Monday, December 31, 2012

Best Novels of 2012

Goblin Secrets, by William Alexander, Margaret K. McElderry Books, $16.99, ages 8 and up, 240 pages. Orphan Rownie escapes a witch's home for stray children to look for his missing brother and falls in with a theatrical troupe of goblins that teaches him the craft of masking.

The Peculiar, by Stefan Bachmann, Greenwillow, $16.99, ages 9 and up, 384 pages. Bartholmew Kettle joins forces with a bumbling member of Parliament to recover his kidnapped sister and stop a creepy lord from kidnapping changelings from the slums of Bath.

The Mighty Miss Malone, by Christopher Paul Curtis, Wendy Lamb Books, $15.99, ages 9 and up, 320 pages. A spunky, courageous 12-year-old named Deza refuses to give up on her family's motto -- "We are a family on a journey to a place called Wonderful" -- in Depression-era Hooverville.

The Great Unexpected, by Sharon Creech, HarperCollins, $16.99, ages 8 and up, 240 pages. Two orphan girls, Naomi and best friend Lizzie, think they know all the peculiar people in Blackbird Tree until one day a boy drops out of a tree and the Dingle Dangle man appears.

Starry River of the Sky, by Grace Lin, Little Brown, $17.99, ages 8-12, 304 pages. In this magical companion to Where the Mountain Meets the Moon, runaway Rendi is left stranded in a remote Village of Clear Sky where the sky moans in pain and a mysterious storyteller helps Rendi work through his past.

Endangered, by Eliot Schrefer, Scholastic, $17.99, ages 12 and up, 272 pages. When violent rebels attack her mother's wildlife sanctuary in the Congo, 14-year-old Sophie flees with orphan bonobo Otto and sacrifices everything to protect her endangered apes.

The Last Dragonslayer, by Jasper Fforde, Harcourt, $16.99, ages 10 and up,  256 pages. Sixteen-year-old foundling Jennifer is left in charge of Kazam, a temp agency for wizards, and tries to save the last dragon from being killed in an alternate United Kingdom.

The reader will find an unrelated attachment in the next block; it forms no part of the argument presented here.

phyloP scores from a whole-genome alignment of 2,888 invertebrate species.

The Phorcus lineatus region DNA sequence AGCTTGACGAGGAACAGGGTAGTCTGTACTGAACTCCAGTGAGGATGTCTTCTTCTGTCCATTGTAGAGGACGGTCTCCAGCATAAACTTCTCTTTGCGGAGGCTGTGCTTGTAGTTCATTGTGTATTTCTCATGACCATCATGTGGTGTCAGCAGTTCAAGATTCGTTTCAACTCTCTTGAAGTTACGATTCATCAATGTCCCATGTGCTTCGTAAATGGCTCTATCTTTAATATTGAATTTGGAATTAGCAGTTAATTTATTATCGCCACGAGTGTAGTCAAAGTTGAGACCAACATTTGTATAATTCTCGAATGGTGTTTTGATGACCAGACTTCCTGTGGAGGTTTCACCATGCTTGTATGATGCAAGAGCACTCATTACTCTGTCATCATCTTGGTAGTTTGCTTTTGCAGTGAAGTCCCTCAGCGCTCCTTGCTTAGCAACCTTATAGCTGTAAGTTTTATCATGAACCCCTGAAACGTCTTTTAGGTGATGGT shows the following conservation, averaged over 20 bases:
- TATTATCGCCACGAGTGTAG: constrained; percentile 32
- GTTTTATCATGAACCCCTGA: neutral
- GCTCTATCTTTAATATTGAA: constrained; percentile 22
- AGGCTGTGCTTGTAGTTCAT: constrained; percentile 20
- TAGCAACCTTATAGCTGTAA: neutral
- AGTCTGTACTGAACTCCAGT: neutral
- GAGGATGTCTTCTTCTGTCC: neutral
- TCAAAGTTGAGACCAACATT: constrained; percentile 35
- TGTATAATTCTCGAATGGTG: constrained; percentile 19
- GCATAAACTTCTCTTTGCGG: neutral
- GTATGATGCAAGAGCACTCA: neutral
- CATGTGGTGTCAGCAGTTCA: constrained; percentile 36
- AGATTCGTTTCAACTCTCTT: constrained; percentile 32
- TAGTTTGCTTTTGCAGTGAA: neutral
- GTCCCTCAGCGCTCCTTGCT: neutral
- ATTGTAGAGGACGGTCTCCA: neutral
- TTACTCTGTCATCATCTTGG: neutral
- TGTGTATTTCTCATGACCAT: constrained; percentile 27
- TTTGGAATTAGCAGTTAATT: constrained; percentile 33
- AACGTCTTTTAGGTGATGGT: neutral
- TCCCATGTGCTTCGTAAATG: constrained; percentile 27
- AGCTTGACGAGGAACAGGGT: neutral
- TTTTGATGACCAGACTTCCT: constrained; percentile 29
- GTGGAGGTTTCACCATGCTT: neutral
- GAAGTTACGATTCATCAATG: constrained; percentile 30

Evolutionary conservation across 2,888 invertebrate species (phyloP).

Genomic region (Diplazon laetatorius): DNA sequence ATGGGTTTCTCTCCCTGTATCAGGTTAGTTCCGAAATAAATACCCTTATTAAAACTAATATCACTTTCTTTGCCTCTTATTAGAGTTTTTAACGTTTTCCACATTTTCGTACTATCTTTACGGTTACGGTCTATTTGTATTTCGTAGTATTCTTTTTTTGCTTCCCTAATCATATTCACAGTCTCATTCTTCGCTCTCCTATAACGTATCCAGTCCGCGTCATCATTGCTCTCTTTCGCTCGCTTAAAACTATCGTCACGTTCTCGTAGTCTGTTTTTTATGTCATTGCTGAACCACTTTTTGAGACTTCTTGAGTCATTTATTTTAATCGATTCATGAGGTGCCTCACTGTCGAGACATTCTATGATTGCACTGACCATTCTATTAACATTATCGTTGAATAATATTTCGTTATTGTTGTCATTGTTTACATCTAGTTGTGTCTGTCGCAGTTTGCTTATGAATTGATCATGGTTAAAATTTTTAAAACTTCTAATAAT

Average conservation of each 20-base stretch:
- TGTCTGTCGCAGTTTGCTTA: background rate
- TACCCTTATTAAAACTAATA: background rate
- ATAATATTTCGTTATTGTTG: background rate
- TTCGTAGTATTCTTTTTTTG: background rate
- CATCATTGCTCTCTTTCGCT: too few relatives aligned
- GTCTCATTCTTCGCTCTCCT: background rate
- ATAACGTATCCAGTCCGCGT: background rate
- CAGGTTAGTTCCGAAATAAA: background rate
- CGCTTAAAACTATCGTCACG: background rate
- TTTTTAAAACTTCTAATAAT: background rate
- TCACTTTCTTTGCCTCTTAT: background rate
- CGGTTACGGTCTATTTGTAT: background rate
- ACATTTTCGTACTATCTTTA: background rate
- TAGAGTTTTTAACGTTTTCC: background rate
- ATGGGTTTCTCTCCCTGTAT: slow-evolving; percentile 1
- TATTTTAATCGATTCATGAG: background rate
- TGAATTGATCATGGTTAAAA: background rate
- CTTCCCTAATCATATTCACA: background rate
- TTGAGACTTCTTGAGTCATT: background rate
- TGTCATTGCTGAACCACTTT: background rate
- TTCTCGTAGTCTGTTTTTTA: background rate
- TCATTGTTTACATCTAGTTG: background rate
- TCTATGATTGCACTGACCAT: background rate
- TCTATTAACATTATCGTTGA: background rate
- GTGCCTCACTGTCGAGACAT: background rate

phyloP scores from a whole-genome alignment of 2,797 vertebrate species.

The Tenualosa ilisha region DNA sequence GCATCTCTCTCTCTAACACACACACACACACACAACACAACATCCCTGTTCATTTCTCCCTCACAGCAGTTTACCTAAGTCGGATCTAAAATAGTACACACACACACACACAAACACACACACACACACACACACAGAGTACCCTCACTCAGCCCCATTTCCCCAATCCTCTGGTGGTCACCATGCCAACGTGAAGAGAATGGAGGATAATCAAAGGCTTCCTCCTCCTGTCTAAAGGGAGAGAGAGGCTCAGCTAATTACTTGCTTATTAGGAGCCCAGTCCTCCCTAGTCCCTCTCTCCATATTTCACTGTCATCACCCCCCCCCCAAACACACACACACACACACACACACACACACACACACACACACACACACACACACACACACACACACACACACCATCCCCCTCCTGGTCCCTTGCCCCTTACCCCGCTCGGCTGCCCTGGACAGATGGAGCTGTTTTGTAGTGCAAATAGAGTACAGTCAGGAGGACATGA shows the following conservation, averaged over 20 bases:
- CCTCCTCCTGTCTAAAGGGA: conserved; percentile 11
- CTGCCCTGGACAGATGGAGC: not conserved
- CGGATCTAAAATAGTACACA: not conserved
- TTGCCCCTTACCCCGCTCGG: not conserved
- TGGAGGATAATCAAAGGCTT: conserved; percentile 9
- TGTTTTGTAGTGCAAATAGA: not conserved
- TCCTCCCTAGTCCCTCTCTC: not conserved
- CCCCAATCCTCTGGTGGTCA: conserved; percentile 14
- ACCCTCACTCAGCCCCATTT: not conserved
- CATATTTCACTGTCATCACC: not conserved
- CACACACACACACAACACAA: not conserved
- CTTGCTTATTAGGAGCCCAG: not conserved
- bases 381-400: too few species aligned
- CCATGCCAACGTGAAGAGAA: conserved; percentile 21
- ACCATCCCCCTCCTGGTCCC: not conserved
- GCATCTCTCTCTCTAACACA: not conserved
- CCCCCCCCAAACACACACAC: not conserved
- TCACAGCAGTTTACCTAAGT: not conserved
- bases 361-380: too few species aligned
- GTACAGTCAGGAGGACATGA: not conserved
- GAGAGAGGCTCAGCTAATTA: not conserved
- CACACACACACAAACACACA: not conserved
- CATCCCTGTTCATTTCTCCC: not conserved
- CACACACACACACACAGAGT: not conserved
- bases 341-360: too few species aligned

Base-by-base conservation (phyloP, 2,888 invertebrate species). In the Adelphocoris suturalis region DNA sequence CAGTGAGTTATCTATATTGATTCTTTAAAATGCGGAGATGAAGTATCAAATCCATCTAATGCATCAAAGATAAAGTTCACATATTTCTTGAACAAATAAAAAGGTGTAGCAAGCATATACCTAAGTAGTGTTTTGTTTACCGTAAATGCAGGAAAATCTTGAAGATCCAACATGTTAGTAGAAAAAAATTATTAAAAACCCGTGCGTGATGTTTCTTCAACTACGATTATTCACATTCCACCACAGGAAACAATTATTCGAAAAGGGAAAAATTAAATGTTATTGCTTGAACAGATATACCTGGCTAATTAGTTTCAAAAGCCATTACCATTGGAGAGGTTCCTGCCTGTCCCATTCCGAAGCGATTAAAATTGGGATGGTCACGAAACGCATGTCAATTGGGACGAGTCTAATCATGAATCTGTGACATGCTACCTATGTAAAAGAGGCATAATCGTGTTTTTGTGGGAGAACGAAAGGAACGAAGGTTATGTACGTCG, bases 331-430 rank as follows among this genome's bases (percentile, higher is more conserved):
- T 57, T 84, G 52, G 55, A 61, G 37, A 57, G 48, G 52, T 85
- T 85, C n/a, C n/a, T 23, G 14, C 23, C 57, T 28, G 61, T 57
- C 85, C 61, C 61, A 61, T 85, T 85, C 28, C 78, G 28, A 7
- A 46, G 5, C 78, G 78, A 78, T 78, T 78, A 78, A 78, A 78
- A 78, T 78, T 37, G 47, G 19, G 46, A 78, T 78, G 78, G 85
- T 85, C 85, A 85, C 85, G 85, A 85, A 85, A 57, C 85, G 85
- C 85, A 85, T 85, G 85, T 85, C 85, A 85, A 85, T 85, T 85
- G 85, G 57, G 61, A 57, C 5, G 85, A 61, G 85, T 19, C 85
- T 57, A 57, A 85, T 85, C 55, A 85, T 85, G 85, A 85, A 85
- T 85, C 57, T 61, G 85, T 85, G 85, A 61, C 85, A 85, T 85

Wonder, by R.J. Palacio, Knopf, $15.99, ages 8 and up, 320 pages. Born with a facial deformity, 10-year-old August longs to be treated as an ordinary kid, but as he enters mainstream school for the first time, his classmates can't look beyond his extraordinary face.

Shadows on the Moon, by Zoe Marriott, Candlewick, $17.99, ages 14 and up, 464 pages. When soldiers massacre her father and cousin, 16-year-old Suzume survives by making herself invisible through the magic of shadow weaving, then sets off to seek revenge.

Three Times Lucky, by Sheila Turnage, Dial, $16.99, ages 10 and up, 256 pages. Orphan Mo Lo Beau tries to solve the biggest crime to come to Tupelo Landing while she searches to solve her own mystery: how she came to be washed ashore in a hurricane when she was a baby.

Code Name Verity, by Elizabeth Wein, Hyperion, $16.99, ages 14 and up, 352 pages. When her plane crashes in Nazi-occupied France, young British spy Verity is arrested by the Gestapo and faces a harrowing decision: to reveal her mission or face execution.

The One and  Only Ivan, by Katherine Applegate, illustrated by Patricia Castelao, HarperCollins, $16.99, ages 8 and up, 320 pages. A gorilla living at the Exit 8 Big Top Mall and Video Arcade meets a baby elephant who transforms his sad and solitary world.

Liar & Spy, by Rebecca Stead, Wendy Lamb, $15.99, ages 9 and up, 192 pages. Seventh-grader Georges is recruited by his 12-year-old neighbor Safer to track a mysterious man in an upstairs apartment, but as Safer becomes more demanding Georges wonders what is a lie and what is a game.

Splendors and Glooms, by Laura Amy Schlitz, Candlewick, $17.99, ages 9 and up, 400 pages. Three children fall prey to a ruthless magician and must break free of a witch's paralyzing hold in order to find the happiness that's eluded in them.

Every Day, by David Levithan, Alfred A. Knopf, $17.99. Body jumping is a way of life for 16-year-old A -- every day he wakes up in a different body, in a different person's life. But then one day he assumes the body of Justin and forms an attachment he can't shake.

Rootless, by Chris Howard, Scholastic, $17.99, ages 14 and up, 336 pages. In a brutal post-Apocalypic world, 17-year-old tree builder Banyan meets a woman with a strange tattoo and sets off across a wasteland in search of his missing father and the last living trees.

The Secret Tree, by Natalie Standiford, Scholastic, $16.99, ages 8 and up, 256 pages. When Minty sees a flash in the woods, she chases after it and discovers a tree with a hollow trunk that contains the secrets of everyone in her neighborhood.

Iron Hearted Violet, by Kelly Barnhill, illustrated by Iacopo Bruno, Little Brown, $16.99, 432 pages. When a cheeky princess named Violet and her kind-hearted friend Demetrius stumble upon a hidden room, they discover a forbidden book that threatens their mirrored world.

The Spindlers, by Lauren Oliver, illustrated by Iacopo Bruno, HarperCollins, $16.99, ages 8 and up, 256 pages. When spiderlike creatures steal her brother's soul, Liza ventures into an underground world of talking rats, greedy trologods and an evil queen to rescue him.

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